On August 5, 2022, the Second Circuit overturned a nearly $1 million jury award granted to a former employee of UBS Securities LLC (“UBS”). The Court held that the judge’s instruction to the jury—that Plaintiff was “not required to prove that his protected activity was the primary motivating factor in his termination”—was incorrect as a matter of law. Instead, the Sarbanes-Oxley Act (“SOX”) requires whistleblowers to specifically prove that the employer took the adverse employment action “with retaliatory intent.” Murray v. UBS Securities LLC et al., No. 20-4202.
Trevor Murray sued UBS in 2014, alleging that he was terminated by UBS after he complained that he was pressured to alter his research, in violation of SOX’s antiretaliation provision, 18 U.S.C. § 1514A. Section 1514A prohibits publicly traded companies from taking adverse employment actions to “discriminate against an employee… because of” any lawful whistleblowing activity. 18 U.S.C. § 1514A(a). At trial, the district court instructed the jury on the elements of a section 1514A claim as follows:
First, that plaintiff engaged in activity protected by Sarbanes-Oxley;
Second, that UBS knew that plaintiff engaged in the protected activity;
Third, that plaintiff suffered an adverse employment action — here, the termination of his employment at UBS; and
Fourth, that plaintiff’s protected activity was a contributing factor in the termination of his employment.
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For a protected activity to be a contributing factor, it must have either alone or in combination with other factors tended to affect in any way UBS’s decision to terminate plaintiff’s employment. Plaintiff is not required to prove that his protected activity was the primary motivating factor in his termination, or that UBS’s articulated reasons for his termination . . . was a pretext, in order to satisfy this element.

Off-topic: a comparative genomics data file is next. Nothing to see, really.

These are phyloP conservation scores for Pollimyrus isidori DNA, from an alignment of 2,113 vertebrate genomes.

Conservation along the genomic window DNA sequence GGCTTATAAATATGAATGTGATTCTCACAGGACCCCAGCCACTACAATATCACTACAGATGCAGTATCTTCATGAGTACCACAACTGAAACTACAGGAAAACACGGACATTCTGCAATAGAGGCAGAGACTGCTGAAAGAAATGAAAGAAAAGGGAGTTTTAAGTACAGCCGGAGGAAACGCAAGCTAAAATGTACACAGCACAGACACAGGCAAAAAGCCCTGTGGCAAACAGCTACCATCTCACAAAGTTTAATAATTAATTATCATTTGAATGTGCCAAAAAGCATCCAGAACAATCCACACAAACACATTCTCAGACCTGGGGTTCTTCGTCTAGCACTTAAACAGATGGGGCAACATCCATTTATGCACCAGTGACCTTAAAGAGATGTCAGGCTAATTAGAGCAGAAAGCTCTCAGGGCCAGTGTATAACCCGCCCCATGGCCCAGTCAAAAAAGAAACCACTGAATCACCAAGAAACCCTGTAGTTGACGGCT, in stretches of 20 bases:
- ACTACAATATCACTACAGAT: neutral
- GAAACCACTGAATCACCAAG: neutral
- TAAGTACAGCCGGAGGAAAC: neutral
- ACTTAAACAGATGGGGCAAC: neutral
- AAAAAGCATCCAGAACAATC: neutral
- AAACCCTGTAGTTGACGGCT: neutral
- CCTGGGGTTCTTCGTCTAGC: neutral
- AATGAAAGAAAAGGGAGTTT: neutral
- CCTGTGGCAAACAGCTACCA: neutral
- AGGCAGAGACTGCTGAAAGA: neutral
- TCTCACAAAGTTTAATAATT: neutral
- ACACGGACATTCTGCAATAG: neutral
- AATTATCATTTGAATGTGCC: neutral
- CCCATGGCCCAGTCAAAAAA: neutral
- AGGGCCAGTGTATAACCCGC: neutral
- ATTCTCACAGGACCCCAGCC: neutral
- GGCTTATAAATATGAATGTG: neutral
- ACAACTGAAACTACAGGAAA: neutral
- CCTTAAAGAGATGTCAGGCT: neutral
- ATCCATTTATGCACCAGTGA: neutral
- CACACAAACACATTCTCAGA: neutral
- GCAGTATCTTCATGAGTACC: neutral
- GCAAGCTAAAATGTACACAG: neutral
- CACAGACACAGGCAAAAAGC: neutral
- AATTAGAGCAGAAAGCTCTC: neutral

While UBS contended that it had terminated Plaintiff in connection with a large reduction in force triggered by substantial recent financial losses, the jury found UBS liable and issued an advisory verdict on damages awarding Plaintiff $653,300 in back pay, no front pay, and $250,000 in non-economic damages. The district court subsequently adopted the jury’s advisory verdict on damages, and awarded an additional $1,769,387.52 in attorney’s fees and costs.
At issue on appeal was whether the district court properly instructed the jury on the fourth element. UBS argued that the district court erred by failing to instruct the jury that Murray had to prove UBS’s retaliatory intent to prevail on his section 1514A claim. Plaintiff responded that retaliatory intent is not an element of such a claim.
Relying on the plain meaning of the statutory language and its interpretation of a nearly identical statute, the Second Circuit concluded that “retaliatory intent is an element of a section 1514A claim” and that “[t]he district court committed a non-harmless error by failing to instruct the jury accordingly.”
First, the Second Circuit determined that the “plain meaning” of the statutory language makes clear that retaliatory intent is an element of a section 1514A claim because the text of the statute prohibits discriminatory actions “because of” whistleblowing, which necessarily requires retaliatory intent – i.e., the employer’s adverse action must be motivated by the employee’s whistleblowing.
Second, the Second Circuit found that reading retaliatory intent into this provision is consistent with the Court’s previous interpretation of nearly identical language in the Federal Railroad Safety Act, and that “[w]e generally interpret identical language in different statutes to have the same meaning.”
The panel concluded that it was “unconvinced” that the erroneous jury instruction did not influence the verdict, and therefore vacated the jury’s verdict and remanded to the district court for a new trial.
This narrow interpretation of section 1514A will make it more challenging for plaintiffs within the Second Circuit’s jurisdiction to prove causation. As the Second Circuit acknowledged, however, this decision is at odds with the approach of the Fifth and Ninth Circuits, which have specifically read the statute not to require retaliatory intent. It remains to be seen whether the United States Supreme Court will ultimately resolve this circuit split.